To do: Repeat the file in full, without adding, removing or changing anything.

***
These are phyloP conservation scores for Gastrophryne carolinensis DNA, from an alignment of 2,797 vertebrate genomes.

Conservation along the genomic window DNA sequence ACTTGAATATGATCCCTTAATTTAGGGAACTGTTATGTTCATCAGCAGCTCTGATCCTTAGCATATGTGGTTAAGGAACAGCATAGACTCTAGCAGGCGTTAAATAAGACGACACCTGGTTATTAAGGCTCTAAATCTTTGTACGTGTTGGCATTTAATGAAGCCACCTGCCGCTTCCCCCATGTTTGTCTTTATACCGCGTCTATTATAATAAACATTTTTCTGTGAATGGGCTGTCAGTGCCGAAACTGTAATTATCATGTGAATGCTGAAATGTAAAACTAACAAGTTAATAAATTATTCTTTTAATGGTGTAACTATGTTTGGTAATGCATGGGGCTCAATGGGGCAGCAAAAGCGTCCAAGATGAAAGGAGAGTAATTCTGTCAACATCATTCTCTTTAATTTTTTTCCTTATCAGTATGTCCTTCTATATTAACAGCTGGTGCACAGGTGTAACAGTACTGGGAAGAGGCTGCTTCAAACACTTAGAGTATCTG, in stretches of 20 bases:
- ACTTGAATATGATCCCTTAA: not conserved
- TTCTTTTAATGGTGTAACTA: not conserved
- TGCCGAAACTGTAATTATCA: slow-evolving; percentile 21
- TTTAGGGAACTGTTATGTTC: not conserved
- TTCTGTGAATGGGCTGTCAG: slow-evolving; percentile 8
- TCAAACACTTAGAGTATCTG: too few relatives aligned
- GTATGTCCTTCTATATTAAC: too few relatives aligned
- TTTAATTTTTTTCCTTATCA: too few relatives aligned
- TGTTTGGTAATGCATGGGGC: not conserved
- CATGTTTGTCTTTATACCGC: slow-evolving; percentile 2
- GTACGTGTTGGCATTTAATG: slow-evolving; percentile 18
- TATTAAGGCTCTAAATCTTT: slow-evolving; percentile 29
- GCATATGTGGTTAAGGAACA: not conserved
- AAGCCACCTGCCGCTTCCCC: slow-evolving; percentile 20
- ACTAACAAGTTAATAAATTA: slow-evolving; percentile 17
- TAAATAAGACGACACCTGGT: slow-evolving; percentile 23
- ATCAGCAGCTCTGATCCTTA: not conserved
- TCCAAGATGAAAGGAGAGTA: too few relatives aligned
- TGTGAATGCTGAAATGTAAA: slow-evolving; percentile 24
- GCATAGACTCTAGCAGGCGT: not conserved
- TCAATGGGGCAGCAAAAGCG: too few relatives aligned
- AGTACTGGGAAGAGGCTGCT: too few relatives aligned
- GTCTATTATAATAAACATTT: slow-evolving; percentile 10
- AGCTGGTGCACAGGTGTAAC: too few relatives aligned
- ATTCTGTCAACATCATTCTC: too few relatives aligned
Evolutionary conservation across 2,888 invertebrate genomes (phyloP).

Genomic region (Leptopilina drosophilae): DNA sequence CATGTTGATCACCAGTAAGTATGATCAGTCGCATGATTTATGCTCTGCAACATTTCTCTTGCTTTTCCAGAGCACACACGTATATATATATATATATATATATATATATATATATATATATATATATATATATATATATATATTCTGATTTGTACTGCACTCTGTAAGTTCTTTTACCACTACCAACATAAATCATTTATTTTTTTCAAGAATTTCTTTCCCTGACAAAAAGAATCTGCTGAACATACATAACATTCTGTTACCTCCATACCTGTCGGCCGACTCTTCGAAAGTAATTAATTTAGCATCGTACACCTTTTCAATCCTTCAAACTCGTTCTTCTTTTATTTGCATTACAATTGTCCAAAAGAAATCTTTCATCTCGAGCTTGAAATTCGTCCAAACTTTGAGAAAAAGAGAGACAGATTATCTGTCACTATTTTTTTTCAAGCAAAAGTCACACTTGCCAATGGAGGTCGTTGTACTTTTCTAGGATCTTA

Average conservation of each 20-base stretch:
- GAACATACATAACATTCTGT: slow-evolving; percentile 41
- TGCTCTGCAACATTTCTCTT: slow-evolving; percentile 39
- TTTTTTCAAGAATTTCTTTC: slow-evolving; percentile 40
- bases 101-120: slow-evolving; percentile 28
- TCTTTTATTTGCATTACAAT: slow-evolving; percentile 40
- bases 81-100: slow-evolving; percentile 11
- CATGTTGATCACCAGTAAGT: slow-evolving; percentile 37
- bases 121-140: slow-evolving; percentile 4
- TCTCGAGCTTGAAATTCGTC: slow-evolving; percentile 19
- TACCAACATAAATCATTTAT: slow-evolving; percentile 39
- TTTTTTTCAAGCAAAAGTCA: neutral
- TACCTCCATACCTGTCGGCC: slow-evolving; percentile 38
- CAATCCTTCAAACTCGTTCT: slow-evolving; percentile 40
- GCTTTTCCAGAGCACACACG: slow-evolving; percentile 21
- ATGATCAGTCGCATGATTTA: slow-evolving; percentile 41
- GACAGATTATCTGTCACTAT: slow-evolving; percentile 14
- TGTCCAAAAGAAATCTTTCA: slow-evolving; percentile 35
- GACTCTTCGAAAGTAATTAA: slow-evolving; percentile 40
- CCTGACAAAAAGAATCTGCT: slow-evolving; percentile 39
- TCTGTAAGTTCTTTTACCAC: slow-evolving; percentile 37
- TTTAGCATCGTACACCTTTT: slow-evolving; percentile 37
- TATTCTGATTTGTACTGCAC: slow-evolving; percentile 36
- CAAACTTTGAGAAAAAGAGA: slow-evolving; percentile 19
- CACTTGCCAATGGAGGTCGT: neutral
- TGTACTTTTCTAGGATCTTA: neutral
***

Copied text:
These are phyloP conservation scores for Gastrophryne carolinensis DNA, from an alignment of 2,797 vertebrate genomes.

Conservation along the genomic window DNA sequence ACTTGAATATGATCCCTTAATTTAGGGAACTGTTATGTTCATCAGCAGCTCTGATCCTTAGCATATGTGGTTAAGGAACAGCATAGACTCTAGCAGGCGTTAAATAAGACGACACCTGGTTATTAAGGCTCTAAATCTTTGTACGTGTTGGCATTTAATGAAGCCACCTGCCGCTTCCCCCATGTTTGTCTTTATACCGCGTCTATTATAATAAACATTTTTCTGTGAATGGGCTGTCAGTGCCGAAACTGTAATTATCATGTGAATGCTGAAATGTAAAACTAACAAGTTAATAAATTATTCTTTTAATGGTGTAACTATGTTTGGTAATGCATGGGGCTCAATGGGGCAGCAAAAGCGTCCAAGATGAAAGGAGAGTAATTCTGTCAACATCATTCTCTTTAATTTTTTTCCTTATCAGTATGTCCTTCTATATTAACAGCTGGTGCACAGGTGTAACAGTACTGGGAAGAGGCTGCTTCAAACACTTAGAGTATCTG, in stretches of 20 bases:
- ACTTGAATATGATCCCTTAA: not conserved
- TTCTTTTAATGGTGTAACTA: not conserved
- TGCCGAAACTGTAATTATCA: slow-evolving; percentile 21
- TTTAGGGAACTGTTATGTTC: not conserved
- TTCTGTGAATGGGCTGTCAG: slow-evolving; percentile 8
- TCAAACACTTAGAGTATCTG: too few relatives aligned
- GTATGTCCTTCTATATTAAC: too few relatives aligned
- TTTAATTTTTTTCCTTATCA: too few relatives aligned
- TGTTTGGTAATGCATGGGGC: not conserved
- CATGTTTGTCTTTATACCGC: slow-evolving; percentile 2
- GTACGTGTTGGCATTTAATG: slow-evolving; percentile 18
- TATTAAGGCTCTAAATCTTT: slow-evolving; percentile 29
- GCATATGTGGTTAAGGAACA: not conserved
- AAGCCACCTGCCGCTTCCCC: slow-evolving; percentile 20
- ACTAACAAGTTAATAAATTA: slow-evolving; percentile 17
- TAAATAAGACGACACCTGGT: slow-evolving; percentile 23
- ATCAGCAGCTCTGATCCTTA: not conserved
- TCCAAGATGAAAGGAGAGTA: too few relatives aligned
- TGTGAATGCTGAAATGTAAA: slow-evolving; percentile 24
- GCATAGACTCTAGCAGGCGT: not conserved
- TCAATGGGGCAGCAAAAGCG: too few relatives aligned
- AGTACTGGGAAGAGGCTGCT: too few relatives aligned
- GTCTATTATAATAAACATTT: slow-evolving; percentile 10
- AGCTGGTGCACAGGTGTAAC: too few relatives aligned
- ATTCTGTCAACATCATTCTC: too few relatives aligned
Evolutionary conservation across 2,888 invertebrate genomes (phyloP).

Genomic region (Leptopilina drosophilae): DNA sequence CATGTTGATCACCAGTAAGTATGATCAGTCGCATGATTTATGCTCTGCAACATTTCTCTTGCTTTTCCAGAGCACACACGTATATATATATATATATATATATATATATATATATATATATATATATATATATATATATATATTCTGATTTGTACTGCACTCTGTAAGTTCTTTTACCACTACCAACATAAATCATTTATTTTTTTCAAGAATTTCTTTCCCTGACAAAAAGAATCTGCTGAACATACATAACATTCTGTTACCTCCATACCTGTCGGCCGACTCTTCGAAAGTAATTAATTTAGCATCGTACACCTTTTCAATCCTTCAAACTCGTTCTTCTTTTATTTGCATTACAATTGTCCAAAAGAAATCTTTCATCTCGAGCTTGAAATTCGTCCAAACTTTGAGAAAAAGAGAGACAGATTATCTGTCACTATTTTTTTTCAAGCAAAAGTCACACTTGCCAATGGAGGTCGTTGTACTTTTCTAGGATCTTA

Average conservation of each 20-base stretch:
- GAACATACATAACATTCTGT: slow-evolving; percentile 41
- TGCTCTGCAACATTTCTCTT: slow-evolving; percentile 39
- TTTTTTCAAGAATTTCTTTC: slow-evolving; percentile 40
- bases 101-120: slow-evolving; percentile 28
- TCTTTTATTTGCATTACAAT: slow-evolving; percentile 40
- bases 81-100: slow-evolving; percentile 11
- CATGTTGATCACCAGTAAGT: slow-evolving; percentile 37
- bases 121-140: slow-evolving; percentile 4
- TCTCGAGCTTGAAATTCGTC: slow-evolving; percentile 19
- TACCAACATAAATCATTTAT: slow-evolving; percentile 39
- TTTTTTTCAAGCAAAAGTCA: neutral
- TACCTCCATACCTGTCGGCC: slow-evolving; percentile 38
- CAATCCTTCAAACTCGTTCT: slow-evolving; percentile 40
- GCTTTTCCAGAGCACACACG: slow-evolving; percentile 21
- ATGATCAGTCGCATGATTTA: slow-evolving; percentile 41
- GACAGATTATCTGTCACTAT: slow-evolving; percentile 14
- TGTCCAAAAGAAATCTTTCA: slow-evolving; percentile 35
- GACTCTTCGAAAGTAATTAA: slow-evolving; percentile 40
- CCTGACAAAAAGAATCTGCT: slow-evolving; percentile 39
- TCTGTAAGTTCTTTTACCAC: slow-evolving; percentile 37
- TTTAGCATCGTACACCTTTT: slow-evolving; percentile 37
- TATTCTGATTTGTACTGCAC: slow-evolving; percentile 36
- CAAACTTTGAGAAAAAGAGA: slow-evolving; percentile 19
- CACTTGCCAATGGAGGTCGT: neutral
- TGTACTTTTCTAGGATCTTA: neutral